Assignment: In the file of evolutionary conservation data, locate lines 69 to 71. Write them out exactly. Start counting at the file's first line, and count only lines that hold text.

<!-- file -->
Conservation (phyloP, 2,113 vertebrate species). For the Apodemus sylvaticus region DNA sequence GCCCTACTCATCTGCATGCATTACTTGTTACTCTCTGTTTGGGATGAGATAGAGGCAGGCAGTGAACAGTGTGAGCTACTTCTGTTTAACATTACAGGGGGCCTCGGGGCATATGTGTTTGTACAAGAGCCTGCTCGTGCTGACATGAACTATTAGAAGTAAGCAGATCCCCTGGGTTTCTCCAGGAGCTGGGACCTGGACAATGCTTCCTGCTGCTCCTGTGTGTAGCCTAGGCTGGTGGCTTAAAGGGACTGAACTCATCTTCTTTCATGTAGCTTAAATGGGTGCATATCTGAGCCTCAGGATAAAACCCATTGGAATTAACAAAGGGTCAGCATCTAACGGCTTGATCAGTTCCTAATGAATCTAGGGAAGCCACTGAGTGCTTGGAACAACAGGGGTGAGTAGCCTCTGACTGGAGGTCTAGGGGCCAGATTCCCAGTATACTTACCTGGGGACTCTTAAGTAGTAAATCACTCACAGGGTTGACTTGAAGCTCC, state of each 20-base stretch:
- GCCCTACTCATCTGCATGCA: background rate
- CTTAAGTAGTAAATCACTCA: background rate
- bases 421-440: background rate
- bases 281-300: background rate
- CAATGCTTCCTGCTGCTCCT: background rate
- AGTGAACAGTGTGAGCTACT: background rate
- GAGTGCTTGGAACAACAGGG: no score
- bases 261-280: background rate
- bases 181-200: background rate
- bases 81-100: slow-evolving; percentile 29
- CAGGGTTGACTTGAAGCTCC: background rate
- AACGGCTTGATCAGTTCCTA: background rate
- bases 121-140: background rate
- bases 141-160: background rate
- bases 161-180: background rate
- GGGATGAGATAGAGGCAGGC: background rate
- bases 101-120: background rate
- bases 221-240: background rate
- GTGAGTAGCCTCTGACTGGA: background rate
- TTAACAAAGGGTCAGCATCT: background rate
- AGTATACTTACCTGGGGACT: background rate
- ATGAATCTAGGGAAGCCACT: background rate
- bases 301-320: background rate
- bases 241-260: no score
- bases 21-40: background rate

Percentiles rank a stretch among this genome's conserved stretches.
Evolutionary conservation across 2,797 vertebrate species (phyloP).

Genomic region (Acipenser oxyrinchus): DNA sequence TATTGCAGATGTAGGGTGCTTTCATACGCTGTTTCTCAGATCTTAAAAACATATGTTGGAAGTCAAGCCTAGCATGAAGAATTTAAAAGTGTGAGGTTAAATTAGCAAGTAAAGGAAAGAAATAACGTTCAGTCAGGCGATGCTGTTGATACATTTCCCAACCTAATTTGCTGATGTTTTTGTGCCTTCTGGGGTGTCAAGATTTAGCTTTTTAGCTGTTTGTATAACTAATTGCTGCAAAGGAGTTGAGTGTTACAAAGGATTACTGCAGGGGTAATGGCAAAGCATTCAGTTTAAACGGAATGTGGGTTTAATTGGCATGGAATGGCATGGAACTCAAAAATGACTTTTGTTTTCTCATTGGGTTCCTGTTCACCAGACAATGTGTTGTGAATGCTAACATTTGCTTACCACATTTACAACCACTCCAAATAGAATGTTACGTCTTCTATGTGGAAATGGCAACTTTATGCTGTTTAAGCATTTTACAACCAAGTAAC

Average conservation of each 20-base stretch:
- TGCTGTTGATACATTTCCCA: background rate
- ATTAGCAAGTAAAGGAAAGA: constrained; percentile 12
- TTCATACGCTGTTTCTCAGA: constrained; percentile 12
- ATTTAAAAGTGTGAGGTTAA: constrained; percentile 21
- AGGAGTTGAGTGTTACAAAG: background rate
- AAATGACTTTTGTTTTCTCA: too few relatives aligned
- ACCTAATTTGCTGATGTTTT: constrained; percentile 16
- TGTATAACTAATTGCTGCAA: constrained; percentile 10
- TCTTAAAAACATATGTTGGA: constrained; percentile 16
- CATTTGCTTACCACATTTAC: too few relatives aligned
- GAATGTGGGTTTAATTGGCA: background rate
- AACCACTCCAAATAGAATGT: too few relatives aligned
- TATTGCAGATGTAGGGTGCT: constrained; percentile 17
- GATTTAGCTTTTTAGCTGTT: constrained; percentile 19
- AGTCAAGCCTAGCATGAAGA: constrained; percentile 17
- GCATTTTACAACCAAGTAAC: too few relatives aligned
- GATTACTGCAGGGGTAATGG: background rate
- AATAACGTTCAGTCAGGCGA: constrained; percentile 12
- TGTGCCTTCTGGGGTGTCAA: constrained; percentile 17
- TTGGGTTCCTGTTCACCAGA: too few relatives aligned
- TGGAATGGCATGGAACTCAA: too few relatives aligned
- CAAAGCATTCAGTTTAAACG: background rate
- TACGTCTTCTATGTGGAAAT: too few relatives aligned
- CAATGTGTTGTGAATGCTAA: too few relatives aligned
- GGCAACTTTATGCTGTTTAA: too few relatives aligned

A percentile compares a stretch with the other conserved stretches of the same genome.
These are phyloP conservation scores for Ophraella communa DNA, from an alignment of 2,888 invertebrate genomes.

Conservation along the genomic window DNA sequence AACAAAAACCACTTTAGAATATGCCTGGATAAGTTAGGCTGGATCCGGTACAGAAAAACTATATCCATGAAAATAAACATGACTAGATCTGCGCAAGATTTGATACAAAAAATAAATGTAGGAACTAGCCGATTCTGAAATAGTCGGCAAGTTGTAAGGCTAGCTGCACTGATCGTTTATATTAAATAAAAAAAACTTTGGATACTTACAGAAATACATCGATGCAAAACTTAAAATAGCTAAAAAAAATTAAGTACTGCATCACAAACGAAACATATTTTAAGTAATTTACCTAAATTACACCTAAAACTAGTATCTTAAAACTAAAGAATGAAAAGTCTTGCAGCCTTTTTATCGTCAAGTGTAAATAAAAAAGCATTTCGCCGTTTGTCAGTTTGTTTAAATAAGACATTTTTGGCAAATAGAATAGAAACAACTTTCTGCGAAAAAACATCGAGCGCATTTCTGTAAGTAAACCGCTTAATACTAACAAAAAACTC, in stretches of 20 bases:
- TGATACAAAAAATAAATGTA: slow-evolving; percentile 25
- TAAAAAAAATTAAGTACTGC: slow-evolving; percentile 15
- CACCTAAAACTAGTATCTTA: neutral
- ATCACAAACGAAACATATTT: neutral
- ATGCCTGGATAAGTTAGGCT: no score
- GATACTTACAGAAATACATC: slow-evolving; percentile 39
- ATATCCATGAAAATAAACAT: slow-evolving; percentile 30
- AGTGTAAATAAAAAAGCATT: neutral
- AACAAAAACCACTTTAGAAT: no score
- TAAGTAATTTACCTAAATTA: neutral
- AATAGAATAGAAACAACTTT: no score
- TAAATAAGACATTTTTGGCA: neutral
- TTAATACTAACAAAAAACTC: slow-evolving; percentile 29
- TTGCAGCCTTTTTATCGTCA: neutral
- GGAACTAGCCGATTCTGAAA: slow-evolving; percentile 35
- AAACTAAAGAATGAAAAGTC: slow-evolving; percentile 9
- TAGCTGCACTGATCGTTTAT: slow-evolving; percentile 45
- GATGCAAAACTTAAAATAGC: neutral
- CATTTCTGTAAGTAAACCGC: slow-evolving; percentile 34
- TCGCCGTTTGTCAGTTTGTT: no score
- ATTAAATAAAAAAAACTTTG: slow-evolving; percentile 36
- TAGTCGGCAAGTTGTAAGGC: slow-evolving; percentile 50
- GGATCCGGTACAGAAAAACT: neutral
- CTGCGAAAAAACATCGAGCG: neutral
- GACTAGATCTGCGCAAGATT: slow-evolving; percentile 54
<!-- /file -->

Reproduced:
- AATAGAATAGAAACAACTTT: no score
- TAAATAAGACATTTTTGGCA: neutral
- TTAATACTAACAAAAAACTC: slow-evolving; percentile 29